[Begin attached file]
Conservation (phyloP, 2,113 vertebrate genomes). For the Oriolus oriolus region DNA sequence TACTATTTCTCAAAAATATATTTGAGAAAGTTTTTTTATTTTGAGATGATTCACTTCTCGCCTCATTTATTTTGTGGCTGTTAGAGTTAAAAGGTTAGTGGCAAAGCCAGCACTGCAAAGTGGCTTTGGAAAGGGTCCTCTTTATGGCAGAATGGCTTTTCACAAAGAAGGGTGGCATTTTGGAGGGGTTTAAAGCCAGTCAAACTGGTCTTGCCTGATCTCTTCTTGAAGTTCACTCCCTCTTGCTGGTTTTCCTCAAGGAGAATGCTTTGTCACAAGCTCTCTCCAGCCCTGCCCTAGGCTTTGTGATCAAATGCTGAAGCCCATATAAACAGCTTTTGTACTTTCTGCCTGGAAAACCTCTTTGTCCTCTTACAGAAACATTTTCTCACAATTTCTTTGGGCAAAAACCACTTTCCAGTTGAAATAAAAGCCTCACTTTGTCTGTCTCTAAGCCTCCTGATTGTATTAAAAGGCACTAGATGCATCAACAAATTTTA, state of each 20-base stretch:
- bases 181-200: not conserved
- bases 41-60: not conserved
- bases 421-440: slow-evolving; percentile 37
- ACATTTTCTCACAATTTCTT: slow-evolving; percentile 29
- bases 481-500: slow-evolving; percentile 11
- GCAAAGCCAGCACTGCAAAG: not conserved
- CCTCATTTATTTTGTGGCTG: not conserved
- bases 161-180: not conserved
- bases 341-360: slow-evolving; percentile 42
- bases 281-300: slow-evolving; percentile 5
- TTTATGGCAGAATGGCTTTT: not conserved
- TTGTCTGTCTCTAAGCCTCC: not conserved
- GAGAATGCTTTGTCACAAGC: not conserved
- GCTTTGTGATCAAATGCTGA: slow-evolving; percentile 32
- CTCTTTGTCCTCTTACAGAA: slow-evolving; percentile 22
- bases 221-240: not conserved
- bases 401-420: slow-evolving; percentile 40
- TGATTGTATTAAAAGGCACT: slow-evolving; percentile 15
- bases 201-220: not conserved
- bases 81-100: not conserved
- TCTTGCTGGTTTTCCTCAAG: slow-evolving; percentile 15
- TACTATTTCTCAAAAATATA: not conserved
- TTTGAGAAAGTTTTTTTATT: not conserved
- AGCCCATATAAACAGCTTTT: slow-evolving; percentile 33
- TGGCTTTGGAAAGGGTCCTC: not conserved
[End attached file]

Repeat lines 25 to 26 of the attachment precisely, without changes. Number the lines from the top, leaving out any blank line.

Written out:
- AGCCCATATAAACAGCTTTT: slow-evolving; percentile 33
- TGGCTTTGGAAAGGGTCCTC: not conserved